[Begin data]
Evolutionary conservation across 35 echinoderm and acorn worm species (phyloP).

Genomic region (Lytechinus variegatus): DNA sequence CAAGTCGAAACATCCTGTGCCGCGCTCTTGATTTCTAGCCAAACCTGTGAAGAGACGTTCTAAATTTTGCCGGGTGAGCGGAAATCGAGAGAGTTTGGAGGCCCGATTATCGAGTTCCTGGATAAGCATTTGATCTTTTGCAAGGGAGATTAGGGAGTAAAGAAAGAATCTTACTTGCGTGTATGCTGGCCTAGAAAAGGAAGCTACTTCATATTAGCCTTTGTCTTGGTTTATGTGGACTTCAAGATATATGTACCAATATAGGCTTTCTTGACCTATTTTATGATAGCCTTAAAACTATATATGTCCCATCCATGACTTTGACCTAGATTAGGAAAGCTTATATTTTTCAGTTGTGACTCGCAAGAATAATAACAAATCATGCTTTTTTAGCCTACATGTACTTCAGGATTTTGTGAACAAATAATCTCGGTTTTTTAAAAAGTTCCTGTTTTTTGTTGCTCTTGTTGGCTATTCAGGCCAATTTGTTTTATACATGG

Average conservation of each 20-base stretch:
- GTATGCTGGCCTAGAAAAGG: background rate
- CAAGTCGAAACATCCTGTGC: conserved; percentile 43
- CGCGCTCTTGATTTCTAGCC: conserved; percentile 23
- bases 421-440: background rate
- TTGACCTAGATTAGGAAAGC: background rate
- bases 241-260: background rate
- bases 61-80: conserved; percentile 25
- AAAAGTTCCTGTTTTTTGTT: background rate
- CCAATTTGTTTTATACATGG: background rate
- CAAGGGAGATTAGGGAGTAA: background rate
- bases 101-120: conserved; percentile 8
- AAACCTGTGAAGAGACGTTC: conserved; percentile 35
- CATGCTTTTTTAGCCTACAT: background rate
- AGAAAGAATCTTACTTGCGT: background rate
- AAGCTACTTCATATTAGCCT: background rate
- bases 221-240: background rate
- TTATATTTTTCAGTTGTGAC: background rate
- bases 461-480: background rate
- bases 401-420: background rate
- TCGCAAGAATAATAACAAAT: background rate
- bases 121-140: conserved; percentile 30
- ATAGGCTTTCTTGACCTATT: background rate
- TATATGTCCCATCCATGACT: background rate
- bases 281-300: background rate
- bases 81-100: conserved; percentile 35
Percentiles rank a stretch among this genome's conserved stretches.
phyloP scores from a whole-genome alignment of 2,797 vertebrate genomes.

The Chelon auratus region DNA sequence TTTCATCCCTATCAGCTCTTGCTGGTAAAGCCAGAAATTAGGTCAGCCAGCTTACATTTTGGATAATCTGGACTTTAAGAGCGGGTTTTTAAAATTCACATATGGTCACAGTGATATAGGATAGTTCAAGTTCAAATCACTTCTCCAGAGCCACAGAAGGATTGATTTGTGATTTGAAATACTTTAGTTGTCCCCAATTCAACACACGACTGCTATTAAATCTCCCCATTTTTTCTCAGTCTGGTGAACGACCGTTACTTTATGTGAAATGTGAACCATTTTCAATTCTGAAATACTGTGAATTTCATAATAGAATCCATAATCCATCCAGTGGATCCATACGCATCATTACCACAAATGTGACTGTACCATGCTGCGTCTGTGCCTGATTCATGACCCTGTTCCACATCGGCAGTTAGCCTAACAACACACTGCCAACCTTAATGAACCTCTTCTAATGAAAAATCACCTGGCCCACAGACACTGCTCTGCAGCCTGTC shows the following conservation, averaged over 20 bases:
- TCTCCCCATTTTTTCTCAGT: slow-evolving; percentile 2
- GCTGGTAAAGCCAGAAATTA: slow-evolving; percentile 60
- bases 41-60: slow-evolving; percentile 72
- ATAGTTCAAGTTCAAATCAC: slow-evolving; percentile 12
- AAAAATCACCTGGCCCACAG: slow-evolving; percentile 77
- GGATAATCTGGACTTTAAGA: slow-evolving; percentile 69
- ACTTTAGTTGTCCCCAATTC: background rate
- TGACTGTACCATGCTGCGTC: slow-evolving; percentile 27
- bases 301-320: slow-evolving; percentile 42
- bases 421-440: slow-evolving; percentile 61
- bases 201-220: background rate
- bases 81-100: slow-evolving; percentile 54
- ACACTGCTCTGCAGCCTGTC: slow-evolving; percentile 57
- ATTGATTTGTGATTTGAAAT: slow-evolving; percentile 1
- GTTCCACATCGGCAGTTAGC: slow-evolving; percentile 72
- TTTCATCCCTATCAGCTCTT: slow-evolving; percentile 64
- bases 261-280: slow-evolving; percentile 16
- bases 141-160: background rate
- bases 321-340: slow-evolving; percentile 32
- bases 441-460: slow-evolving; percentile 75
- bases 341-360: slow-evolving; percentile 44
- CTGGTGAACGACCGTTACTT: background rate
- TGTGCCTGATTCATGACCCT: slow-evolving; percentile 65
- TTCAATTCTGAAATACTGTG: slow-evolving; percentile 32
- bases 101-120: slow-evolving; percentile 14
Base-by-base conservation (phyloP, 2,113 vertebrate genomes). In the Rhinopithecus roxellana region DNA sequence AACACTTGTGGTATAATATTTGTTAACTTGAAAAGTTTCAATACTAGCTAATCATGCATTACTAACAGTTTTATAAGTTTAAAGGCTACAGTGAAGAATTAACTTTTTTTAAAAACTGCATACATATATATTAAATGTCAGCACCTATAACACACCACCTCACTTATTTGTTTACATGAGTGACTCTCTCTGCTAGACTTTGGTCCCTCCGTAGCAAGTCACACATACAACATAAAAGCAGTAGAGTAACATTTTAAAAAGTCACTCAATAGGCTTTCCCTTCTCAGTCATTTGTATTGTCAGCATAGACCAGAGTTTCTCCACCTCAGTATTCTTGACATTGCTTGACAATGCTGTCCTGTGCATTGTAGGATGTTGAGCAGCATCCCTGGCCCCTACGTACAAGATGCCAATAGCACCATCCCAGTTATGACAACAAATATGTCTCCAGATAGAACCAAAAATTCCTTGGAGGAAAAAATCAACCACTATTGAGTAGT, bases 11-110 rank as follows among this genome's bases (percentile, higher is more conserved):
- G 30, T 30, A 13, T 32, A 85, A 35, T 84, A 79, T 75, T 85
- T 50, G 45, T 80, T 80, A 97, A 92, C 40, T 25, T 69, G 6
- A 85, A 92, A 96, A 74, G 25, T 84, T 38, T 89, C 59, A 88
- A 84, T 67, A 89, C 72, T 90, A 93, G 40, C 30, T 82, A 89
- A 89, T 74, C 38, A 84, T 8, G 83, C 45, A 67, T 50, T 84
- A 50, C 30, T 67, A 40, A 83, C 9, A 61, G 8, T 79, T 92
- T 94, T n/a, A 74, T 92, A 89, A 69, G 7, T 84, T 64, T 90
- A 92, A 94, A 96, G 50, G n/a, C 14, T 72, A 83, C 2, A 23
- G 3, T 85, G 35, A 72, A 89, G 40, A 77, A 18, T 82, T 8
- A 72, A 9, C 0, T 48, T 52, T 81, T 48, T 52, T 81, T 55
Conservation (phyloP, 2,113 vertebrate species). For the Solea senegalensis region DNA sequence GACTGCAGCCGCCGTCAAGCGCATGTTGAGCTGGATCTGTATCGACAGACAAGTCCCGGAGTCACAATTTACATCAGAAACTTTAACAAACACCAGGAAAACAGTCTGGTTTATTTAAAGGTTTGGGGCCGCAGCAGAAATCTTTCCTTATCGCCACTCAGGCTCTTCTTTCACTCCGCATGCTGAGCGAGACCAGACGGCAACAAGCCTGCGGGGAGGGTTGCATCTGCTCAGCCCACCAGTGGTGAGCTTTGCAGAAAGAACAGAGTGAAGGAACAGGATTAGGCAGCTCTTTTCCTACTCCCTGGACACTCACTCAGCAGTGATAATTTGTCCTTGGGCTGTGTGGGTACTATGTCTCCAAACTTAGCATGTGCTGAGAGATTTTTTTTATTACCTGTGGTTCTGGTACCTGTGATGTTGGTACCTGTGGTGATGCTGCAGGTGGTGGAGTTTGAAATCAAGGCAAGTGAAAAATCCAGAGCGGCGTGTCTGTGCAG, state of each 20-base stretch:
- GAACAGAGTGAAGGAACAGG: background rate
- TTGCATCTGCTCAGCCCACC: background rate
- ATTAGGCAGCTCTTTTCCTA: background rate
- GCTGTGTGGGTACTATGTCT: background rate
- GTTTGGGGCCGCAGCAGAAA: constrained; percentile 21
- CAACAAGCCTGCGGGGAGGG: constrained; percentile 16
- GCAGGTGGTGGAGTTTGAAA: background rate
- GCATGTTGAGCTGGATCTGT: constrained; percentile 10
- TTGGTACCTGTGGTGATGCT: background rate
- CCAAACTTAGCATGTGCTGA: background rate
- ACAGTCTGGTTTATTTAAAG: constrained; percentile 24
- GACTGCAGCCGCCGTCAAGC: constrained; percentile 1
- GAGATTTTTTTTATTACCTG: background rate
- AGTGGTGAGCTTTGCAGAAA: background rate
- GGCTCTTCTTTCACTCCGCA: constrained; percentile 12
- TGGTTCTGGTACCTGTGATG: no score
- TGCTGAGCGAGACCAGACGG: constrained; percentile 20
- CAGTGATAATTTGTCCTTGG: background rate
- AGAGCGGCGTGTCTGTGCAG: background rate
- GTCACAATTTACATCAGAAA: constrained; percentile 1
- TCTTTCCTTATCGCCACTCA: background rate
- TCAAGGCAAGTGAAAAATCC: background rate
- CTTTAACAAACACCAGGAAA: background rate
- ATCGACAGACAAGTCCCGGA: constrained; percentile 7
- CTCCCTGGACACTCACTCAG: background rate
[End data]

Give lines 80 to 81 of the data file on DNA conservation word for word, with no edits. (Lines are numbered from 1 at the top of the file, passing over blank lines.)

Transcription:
- GACTGCAGCCGCCGTCAAGC: constrained; percentile 1
- GAGATTTTTTTTATTACCTG: background rate